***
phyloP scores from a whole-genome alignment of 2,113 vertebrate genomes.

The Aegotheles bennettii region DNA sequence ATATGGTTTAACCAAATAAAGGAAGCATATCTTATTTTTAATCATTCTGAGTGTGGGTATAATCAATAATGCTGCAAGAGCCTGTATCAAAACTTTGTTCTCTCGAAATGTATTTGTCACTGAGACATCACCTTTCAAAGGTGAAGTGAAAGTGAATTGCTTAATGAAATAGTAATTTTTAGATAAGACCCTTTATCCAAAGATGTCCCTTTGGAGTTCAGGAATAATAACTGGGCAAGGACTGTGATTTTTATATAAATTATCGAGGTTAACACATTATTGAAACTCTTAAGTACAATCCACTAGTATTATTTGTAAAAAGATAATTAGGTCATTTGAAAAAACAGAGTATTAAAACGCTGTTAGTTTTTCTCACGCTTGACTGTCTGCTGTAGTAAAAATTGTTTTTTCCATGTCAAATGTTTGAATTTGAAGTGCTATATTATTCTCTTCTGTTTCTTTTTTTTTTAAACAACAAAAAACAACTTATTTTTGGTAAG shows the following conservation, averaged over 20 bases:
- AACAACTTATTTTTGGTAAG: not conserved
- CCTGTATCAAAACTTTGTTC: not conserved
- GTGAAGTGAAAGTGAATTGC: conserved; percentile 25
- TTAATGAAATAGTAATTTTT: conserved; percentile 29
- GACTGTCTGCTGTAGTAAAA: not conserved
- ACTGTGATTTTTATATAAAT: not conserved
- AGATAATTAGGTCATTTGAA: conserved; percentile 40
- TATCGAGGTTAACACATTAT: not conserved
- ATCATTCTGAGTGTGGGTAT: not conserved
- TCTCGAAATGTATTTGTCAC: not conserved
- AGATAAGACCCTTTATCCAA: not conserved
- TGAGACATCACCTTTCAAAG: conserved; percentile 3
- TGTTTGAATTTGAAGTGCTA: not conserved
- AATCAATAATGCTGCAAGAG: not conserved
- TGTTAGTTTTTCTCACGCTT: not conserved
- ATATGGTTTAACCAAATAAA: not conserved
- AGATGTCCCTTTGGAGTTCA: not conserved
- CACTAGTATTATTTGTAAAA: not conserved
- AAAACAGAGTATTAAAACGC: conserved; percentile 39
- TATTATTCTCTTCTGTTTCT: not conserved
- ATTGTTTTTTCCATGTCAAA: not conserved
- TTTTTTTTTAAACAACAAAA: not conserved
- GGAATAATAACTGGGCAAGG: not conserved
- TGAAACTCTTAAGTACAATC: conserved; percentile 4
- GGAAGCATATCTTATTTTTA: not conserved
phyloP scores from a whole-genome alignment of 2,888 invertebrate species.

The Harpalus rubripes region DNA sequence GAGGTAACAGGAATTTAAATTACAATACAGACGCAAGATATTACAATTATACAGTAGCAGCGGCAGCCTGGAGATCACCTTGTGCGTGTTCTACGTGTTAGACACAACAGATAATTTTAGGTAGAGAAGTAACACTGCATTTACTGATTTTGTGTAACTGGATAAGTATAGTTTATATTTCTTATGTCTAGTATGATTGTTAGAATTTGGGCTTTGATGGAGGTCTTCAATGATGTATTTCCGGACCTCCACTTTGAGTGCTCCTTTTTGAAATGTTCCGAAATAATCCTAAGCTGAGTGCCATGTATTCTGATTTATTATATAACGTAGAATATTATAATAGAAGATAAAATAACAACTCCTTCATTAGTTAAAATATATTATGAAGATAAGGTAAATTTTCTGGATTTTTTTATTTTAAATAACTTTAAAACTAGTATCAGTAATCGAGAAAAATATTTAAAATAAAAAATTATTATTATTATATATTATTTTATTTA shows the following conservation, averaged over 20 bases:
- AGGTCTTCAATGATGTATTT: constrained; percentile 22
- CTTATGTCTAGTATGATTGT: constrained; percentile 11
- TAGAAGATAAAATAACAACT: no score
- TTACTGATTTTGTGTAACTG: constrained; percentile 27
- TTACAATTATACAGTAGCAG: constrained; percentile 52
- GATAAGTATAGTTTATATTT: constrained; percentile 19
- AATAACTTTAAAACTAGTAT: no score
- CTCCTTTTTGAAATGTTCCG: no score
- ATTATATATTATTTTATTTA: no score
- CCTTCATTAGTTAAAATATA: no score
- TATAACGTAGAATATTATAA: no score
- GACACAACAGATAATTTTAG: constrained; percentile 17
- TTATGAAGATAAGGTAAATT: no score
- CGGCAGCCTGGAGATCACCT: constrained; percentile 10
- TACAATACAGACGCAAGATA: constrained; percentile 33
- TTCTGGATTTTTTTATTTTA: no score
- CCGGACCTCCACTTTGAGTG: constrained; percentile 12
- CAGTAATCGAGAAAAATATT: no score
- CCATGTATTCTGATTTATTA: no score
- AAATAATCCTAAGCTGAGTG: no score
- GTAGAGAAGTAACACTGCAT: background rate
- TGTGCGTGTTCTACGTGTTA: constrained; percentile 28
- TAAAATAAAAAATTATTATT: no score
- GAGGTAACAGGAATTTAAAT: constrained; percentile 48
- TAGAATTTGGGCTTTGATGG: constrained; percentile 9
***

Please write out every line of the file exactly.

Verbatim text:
phyloP scores from a whole-genome alignment of 2,113 vertebrate genomes.

The Aegotheles bennettii region DNA sequence ATATGGTTTAACCAAATAAAGGAAGCATATCTTATTTTTAATCATTCTGAGTGTGGGTATAATCAATAATGCTGCAAGAGCCTGTATCAAAACTTTGTTCTCTCGAAATGTATTTGTCACTGAGACATCACCTTTCAAAGGTGAAGTGAAAGTGAATTGCTTAATGAAATAGTAATTTTTAGATAAGACCCTTTATCCAAAGATGTCCCTTTGGAGTTCAGGAATAATAACTGGGCAAGGACTGTGATTTTTATATAAATTATCGAGGTTAACACATTATTGAAACTCTTAAGTACAATCCACTAGTATTATTTGTAAAAAGATAATTAGGTCATTTGAAAAAACAGAGTATTAAAACGCTGTTAGTTTTTCTCACGCTTGACTGTCTGCTGTAGTAAAAATTGTTTTTTCCATGTCAAATGTTTGAATTTGAAGTGCTATATTATTCTCTTCTGTTTCTTTTTTTTTTAAACAACAAAAAACAACTTATTTTTGGTAAG shows the following conservation, averaged over 20 bases:
- AACAACTTATTTTTGGTAAG: not conserved
- CCTGTATCAAAACTTTGTTC: not conserved
- GTGAAGTGAAAGTGAATTGC: conserved; percentile 25
- TTAATGAAATAGTAATTTTT: conserved; percentile 29
- GACTGTCTGCTGTAGTAAAA: not conserved
- ACTGTGATTTTTATATAAAT: not conserved
- AGATAATTAGGTCATTTGAA: conserved; percentile 40
- TATCGAGGTTAACACATTAT: not conserved
- ATCATTCTGAGTGTGGGTAT: not conserved
- TCTCGAAATGTATTTGTCAC: not conserved
- AGATAAGACCCTTTATCCAA: not conserved
- TGAGACATCACCTTTCAAAG: conserved; percentile 3
- TGTTTGAATTTGAAGTGCTA: not conserved
- AATCAATAATGCTGCAAGAG: not conserved
- TGTTAGTTTTTCTCACGCTT: not conserved
- ATATGGTTTAACCAAATAAA: not conserved
- AGATGTCCCTTTGGAGTTCA: not conserved
- CACTAGTATTATTTGTAAAA: not conserved
- AAAACAGAGTATTAAAACGC: conserved; percentile 39
- TATTATTCTCTTCTGTTTCT: not conserved
- ATTGTTTTTTCCATGTCAAA: not conserved
- TTTTTTTTTAAACAACAAAA: not conserved
- GGAATAATAACTGGGCAAGG: not conserved
- TGAAACTCTTAAGTACAATC: conserved; percentile 4
- GGAAGCATATCTTATTTTTA: not conserved
phyloP scores from a whole-genome alignment of 2,888 invertebrate species.

The Harpalus rubripes region DNA sequence GAGGTAACAGGAATTTAAATTACAATACAGACGCAAGATATTACAATTATACAGTAGCAGCGGCAGCCTGGAGATCACCTTGTGCGTGTTCTACGTGTTAGACACAACAGATAATTTTAGGTAGAGAAGTAACACTGCATTTACTGATTTTGTGTAACTGGATAAGTATAGTTTATATTTCTTATGTCTAGTATGATTGTTAGAATTTGGGCTTTGATGGAGGTCTTCAATGATGTATTTCCGGACCTCCACTTTGAGTGCTCCTTTTTGAAATGTTCCGAAATAATCCTAAGCTGAGTGCCATGTATTCTGATTTATTATATAACGTAGAATATTATAATAGAAGATAAAATAACAACTCCTTCATTAGTTAAAATATATTATGAAGATAAGGTAAATTTTCTGGATTTTTTTATTTTAAATAACTTTAAAACTAGTATCAGTAATCGAGAAAAATATTTAAAATAAAAAATTATTATTATTATATATTATTTTATTTA shows the following conservation, averaged over 20 bases:
- AGGTCTTCAATGATGTATTT: constrained; percentile 22
- CTTATGTCTAGTATGATTGT: constrained; percentile 11
- TAGAAGATAAAATAACAACT: no score
- TTACTGATTTTGTGTAACTG: constrained; percentile 27
- TTACAATTATACAGTAGCAG: constrained; percentile 52
- GATAAGTATAGTTTATATTT: constrained; percentile 19
- AATAACTTTAAAACTAGTAT: no score
- CTCCTTTTTGAAATGTTCCG: no score
- ATTATATATTATTTTATTTA: no score
- CCTTCATTAGTTAAAATATA: no score
- TATAACGTAGAATATTATAA: no score
- GACACAACAGATAATTTTAG: constrained; percentile 17
- TTATGAAGATAAGGTAAATT: no score
- CGGCAGCCTGGAGATCACCT: constrained; percentile 10
- TACAATACAGACGCAAGATA: constrained; percentile 33
- TTCTGGATTTTTTTATTTTA: no score
- CCGGACCTCCACTTTGAGTG: constrained; percentile 12
- CAGTAATCGAGAAAAATATT: no score
- CCATGTATTCTGATTTATTA: no score
- AAATAATCCTAAGCTGAGTG: no score
- GTAGAGAAGTAACACTGCAT: background rate
- TGTGCGTGTTCTACGTGTTA: constrained; percentile 28
- TAAAATAAAAAATTATTATT: no score
- GAGGTAACAGGAATTTAAAT: constrained; percentile 48
- TAGAATTTGGGCTTTGATGG: constrained; percentile 9